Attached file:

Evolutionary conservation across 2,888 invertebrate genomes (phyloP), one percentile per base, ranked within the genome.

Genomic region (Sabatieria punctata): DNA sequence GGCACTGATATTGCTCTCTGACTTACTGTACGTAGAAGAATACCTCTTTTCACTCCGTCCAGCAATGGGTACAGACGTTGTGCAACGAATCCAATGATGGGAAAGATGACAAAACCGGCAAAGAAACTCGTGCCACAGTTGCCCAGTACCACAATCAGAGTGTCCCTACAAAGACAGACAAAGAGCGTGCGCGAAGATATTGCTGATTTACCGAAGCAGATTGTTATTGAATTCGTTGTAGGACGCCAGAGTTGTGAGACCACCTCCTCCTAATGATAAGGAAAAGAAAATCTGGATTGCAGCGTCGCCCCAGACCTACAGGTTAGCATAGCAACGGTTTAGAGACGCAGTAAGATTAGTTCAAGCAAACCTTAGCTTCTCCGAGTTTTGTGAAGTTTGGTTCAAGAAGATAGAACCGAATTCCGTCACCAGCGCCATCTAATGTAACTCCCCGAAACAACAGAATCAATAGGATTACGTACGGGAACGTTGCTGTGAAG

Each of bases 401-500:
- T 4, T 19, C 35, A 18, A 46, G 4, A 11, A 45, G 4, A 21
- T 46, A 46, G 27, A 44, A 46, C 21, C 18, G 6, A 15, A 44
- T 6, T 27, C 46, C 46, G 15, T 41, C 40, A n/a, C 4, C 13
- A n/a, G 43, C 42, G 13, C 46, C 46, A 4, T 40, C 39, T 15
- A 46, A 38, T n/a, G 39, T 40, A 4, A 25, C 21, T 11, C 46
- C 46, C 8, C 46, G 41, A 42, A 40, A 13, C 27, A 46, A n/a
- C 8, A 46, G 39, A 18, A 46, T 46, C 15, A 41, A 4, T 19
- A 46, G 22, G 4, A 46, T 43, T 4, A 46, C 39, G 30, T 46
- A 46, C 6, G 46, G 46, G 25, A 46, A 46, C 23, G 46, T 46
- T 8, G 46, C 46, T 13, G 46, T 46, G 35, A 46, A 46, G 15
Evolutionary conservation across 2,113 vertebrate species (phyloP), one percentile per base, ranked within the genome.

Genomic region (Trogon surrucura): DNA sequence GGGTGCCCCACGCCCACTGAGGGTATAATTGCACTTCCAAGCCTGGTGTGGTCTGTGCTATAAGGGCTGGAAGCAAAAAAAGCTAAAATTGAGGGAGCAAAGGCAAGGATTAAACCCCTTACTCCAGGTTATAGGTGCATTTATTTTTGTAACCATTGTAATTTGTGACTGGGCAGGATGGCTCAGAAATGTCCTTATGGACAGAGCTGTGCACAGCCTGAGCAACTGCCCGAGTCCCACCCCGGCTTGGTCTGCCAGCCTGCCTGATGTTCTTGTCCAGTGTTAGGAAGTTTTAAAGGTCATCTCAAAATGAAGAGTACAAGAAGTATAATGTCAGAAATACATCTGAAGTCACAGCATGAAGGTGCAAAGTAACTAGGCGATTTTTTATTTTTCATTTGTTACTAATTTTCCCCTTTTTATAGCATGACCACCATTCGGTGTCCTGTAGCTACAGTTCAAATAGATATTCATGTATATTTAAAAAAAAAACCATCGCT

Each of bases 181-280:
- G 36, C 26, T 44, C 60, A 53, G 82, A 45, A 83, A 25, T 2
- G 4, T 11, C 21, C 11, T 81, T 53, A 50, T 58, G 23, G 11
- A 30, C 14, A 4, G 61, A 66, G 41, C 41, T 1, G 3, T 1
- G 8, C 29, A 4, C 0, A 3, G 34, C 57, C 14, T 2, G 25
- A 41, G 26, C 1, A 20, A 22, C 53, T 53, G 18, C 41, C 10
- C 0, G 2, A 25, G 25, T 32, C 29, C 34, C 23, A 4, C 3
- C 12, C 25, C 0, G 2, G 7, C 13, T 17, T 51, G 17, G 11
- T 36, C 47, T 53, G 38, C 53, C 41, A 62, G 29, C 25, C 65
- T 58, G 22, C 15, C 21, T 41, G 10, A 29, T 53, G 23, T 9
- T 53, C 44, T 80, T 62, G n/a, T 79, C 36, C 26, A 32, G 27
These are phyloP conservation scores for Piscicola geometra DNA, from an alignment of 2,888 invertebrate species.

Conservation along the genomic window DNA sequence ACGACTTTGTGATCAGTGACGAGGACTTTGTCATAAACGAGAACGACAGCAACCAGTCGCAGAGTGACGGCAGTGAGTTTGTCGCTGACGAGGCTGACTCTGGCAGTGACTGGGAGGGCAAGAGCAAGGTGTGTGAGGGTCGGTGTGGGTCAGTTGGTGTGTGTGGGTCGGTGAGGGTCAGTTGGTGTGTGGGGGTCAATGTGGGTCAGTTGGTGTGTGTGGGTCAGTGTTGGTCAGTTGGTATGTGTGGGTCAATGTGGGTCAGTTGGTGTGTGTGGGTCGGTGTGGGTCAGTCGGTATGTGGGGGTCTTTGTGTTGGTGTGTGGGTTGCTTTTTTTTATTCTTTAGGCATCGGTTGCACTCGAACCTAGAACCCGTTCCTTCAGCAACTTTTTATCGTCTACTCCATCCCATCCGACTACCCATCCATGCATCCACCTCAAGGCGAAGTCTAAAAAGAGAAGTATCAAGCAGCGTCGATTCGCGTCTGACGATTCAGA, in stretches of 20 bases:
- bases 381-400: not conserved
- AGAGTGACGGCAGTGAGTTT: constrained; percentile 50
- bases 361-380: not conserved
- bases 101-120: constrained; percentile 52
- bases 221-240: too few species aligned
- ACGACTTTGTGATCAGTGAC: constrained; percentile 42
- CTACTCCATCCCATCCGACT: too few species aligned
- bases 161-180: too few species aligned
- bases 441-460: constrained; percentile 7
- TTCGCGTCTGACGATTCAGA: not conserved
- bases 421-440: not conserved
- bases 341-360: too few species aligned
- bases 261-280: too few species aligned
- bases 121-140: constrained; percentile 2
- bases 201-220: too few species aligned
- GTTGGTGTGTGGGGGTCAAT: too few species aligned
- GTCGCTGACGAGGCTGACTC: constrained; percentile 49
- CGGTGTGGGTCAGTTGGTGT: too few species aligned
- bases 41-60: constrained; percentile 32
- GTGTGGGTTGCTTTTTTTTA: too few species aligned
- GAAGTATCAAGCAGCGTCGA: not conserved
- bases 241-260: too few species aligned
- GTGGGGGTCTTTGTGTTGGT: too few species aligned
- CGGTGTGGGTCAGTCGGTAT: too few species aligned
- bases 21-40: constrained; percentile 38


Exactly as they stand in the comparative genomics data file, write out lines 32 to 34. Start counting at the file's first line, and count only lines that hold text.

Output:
- bases 101-120: constrained; percentile 52
- bases 221-240: too few species aligned
- ACGACTTTGTGATCAGTGAC: constrained; percentile 42